Don’t ever bet against the U.S. government in a crisis – “crisis can bring out the best in people,” the former Secretary of the Treasury during the financial crisis of 2008 said Wednesday at a session looking back at the emergency 10 years later.
In a panel discussion with his colleagues who led key federal financial regulatory agencies that responded to the high point of the financial crisis – the week when investment bank Lehman Brothers collapsed in September 2008 – former Treasury Secretary Henry M. “Hank” Paulson Jr. told an audience at the Brookings Institution that “you’re not going to get me to say that we couldn’t do it today.” Paulson was responding to the question, “If the crisis happened today, would federal regulators be able to deal with it?”
Paulson was joined by former Federal Reserve Board Chairman Ben S. Bernanke and New York Federal Reserve Bank President (and former Treasury Secretary) Timothy F. “Tim” Geithner in a 90-minute panel discussion focusing on the actions they and their agencies led during the height of the financial crisis. The failure of Lehman (on Sept. 15, 2008) and subsequent events (including regulatory and congressional action) is widely considered the apex of the crisis.
Geithner supported Paulson’s view, noting that “in the fall of 2008, people focused on country over party.” However, Geithner noted that “we want to preserve the defenses” for the financial system that were adopted in the wake of the crisis and “make sure that they don’t erode over time.”
“It has to get really terrible for Congress to provide the tools to deal with the crisis,” he observed. But he also noted that the financial system is much better off today than in 2007, when signs of the financial crisis began emerging.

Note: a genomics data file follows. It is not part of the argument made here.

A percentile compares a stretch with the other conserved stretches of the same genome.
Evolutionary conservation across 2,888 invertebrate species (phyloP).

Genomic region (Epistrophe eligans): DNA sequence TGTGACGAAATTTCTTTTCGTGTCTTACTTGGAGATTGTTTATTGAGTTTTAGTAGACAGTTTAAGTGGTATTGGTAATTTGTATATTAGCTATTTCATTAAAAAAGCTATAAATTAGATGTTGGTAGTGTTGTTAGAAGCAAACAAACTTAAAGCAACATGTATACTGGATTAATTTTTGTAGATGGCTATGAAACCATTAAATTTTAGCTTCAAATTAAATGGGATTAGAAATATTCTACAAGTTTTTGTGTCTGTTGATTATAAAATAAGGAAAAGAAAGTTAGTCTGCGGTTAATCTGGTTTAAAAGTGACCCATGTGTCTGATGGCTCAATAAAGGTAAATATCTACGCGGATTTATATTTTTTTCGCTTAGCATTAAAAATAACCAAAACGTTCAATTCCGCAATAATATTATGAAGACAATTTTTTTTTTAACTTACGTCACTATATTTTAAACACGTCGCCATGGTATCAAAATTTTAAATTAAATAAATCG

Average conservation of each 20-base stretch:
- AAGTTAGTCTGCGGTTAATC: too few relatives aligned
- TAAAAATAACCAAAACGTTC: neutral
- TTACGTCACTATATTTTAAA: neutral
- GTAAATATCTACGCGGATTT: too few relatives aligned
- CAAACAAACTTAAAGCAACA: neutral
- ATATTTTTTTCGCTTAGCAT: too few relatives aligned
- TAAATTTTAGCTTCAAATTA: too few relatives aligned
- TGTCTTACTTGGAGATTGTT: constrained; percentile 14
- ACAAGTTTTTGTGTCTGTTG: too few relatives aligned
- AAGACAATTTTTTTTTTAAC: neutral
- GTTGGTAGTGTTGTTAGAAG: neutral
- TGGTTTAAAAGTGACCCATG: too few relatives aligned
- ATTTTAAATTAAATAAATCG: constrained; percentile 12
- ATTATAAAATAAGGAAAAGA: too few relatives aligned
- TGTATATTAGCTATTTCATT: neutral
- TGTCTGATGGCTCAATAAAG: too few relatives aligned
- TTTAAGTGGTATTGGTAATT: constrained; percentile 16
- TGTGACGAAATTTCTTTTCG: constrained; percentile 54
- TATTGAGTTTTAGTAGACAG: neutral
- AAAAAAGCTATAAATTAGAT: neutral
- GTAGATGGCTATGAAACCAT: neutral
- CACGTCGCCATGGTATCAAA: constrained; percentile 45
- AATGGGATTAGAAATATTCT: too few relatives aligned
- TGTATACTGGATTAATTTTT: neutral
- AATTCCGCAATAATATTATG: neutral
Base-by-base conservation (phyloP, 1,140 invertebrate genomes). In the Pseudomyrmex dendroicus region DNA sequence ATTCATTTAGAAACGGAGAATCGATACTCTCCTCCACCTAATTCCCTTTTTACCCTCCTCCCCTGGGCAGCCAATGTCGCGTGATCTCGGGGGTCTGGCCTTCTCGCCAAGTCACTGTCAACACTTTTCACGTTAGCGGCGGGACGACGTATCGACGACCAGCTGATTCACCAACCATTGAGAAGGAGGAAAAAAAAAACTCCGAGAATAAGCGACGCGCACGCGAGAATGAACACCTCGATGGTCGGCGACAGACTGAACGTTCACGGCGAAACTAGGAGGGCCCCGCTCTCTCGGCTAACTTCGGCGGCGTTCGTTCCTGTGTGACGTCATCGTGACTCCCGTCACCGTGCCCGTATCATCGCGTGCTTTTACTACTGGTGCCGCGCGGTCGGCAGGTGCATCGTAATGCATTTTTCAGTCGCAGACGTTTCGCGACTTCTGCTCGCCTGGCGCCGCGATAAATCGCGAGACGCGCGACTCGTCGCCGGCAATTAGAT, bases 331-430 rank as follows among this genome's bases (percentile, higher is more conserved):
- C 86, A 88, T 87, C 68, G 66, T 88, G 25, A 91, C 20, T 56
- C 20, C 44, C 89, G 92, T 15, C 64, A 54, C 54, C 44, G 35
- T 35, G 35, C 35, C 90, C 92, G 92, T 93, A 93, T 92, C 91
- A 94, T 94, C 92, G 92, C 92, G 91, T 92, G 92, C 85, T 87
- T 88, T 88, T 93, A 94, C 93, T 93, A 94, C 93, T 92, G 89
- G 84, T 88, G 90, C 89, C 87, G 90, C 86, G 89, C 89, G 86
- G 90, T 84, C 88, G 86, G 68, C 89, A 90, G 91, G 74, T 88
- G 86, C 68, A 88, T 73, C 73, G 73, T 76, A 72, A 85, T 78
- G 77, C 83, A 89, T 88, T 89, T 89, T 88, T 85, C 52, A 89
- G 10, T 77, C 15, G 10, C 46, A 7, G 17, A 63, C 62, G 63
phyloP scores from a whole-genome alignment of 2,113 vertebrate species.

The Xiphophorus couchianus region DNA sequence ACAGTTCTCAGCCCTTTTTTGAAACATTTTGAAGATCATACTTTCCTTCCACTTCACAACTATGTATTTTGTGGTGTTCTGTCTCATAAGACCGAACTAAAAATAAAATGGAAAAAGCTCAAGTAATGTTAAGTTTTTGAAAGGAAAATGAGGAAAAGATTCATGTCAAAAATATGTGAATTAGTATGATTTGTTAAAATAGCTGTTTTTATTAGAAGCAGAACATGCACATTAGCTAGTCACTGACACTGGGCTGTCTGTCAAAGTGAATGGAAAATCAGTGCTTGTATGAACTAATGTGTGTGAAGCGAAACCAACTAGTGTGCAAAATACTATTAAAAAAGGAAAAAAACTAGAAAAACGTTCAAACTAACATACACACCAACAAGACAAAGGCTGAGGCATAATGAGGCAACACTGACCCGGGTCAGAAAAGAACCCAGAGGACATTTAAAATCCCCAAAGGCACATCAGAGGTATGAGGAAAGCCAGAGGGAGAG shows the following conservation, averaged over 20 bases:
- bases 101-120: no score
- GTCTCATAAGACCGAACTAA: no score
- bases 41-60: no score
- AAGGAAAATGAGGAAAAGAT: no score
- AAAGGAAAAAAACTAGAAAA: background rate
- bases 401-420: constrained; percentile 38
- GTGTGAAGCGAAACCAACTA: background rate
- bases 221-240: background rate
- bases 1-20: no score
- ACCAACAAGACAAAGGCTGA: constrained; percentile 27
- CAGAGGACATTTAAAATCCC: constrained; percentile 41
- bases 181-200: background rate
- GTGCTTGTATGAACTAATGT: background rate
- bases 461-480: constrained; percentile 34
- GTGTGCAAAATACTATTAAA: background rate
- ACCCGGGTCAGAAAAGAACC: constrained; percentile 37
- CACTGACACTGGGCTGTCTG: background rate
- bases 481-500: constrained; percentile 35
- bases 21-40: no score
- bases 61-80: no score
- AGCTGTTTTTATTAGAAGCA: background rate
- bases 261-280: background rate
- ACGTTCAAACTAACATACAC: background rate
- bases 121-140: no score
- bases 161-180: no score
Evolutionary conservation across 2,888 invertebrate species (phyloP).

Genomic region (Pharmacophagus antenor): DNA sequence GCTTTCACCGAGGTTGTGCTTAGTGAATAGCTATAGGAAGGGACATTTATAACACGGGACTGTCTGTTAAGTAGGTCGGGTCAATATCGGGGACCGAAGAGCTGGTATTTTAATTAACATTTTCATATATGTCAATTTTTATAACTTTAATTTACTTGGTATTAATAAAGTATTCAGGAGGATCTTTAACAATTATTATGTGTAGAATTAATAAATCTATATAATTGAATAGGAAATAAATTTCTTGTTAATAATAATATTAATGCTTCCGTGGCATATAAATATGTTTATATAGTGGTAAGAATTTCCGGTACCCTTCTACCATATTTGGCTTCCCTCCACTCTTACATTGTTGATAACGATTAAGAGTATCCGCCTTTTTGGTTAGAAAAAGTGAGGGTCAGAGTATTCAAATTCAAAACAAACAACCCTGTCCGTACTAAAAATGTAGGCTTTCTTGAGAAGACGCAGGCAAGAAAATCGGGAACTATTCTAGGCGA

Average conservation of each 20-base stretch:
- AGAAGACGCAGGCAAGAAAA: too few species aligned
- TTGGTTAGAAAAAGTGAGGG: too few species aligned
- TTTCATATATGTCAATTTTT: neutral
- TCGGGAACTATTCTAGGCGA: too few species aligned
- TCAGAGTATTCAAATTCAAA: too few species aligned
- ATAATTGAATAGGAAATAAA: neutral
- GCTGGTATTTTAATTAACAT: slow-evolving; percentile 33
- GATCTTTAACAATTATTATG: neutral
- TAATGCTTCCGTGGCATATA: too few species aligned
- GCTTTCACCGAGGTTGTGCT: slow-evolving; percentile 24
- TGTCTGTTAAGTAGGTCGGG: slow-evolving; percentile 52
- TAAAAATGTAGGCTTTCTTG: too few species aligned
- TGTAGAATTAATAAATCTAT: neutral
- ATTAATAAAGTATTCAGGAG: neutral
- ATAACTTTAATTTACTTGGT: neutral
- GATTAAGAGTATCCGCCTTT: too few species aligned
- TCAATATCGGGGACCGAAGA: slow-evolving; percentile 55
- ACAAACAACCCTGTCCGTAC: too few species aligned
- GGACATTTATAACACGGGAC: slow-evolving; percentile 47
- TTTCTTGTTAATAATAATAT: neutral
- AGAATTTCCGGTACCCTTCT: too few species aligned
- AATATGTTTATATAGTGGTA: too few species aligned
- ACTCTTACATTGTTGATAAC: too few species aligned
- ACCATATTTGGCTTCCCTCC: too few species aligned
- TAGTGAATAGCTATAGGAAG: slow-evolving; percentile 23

In other comments:
- The three former regulators praised the professional staff at their agencies for their work in developing a response and solution to the financial crisis. “In our system, results depend on the quality of the people working on the problem,” Geithner said. “We had the support of the two presidents (of the U.S.) we worked for; but also had team(s) of people focused on determining solutions – finding the best of bad alternatives,” he said. Bernanke agreed, noting that “the quality of the bench is important.” The problem “requires dozens if not hundreds of people who understand technicalities of regulation and supervision of banking. Quality of execution is vital,” he said. Paulson added, wryly, “and they they worked for no bonuses.”
- Geithner reiterated points made by the three in an op-ed they published in the New York Times Friday about the dangers of ignoring or repealing regulations adopted in the wake of the crisis. “Among these changes, the FDIC (Federal Deposit Insurance Corp.) can no longer issue blanket guarantees of bank debt as it did in the crisis, the Fed’s emergency lending powers have been constrained, and the Treasury would not be able to repeat its guarantee of the money market funds. These powers were critical in stopping the 2008 panic,” the three wrote in the piece. Geithner repeated those changes, but noted that the powers could be restored quickly if Congress chose to. But he warned it’s “hard in a crisis to get the political will to muster the support for tools.”
- Both Bernanke and Geithner pointed to improvements to the financial regulatory system that dampen the likelihood of a similar crisis, particularly “Orderly Liquidation Authority” (OLA). “OLA gives a systematic, preprogrammed way” to deal with a crisis, such as the failure of Lehman, Bernanke said. “People have questions about how it would work. Speaking as a bureaucrat, having procedures in place is good. If we had had that with Lehman, we wouldn’t have solved the problem – but there would have been a more orderly, structured wind-down. It could very well work.” Geithner observed that OLA wasn’t “designed save us from risk of a panic.” However, he said “you should let that process work.
- Paulson noted his personal disregard for the “Volcker Rule” (adopted as part of the Dodd-Frank Wall Street Reform and Consumer Protection Act of 2010 (Dodd-Frank), which prohibits banking firms from engaging in proprietary trading or entering into certain relationships with hedge funds and private-equity funds). “I’m not a big believer in the Volcker Rule; not the right way to go,” Paulson said. “I’m more concerned about risks outside of the U.S.”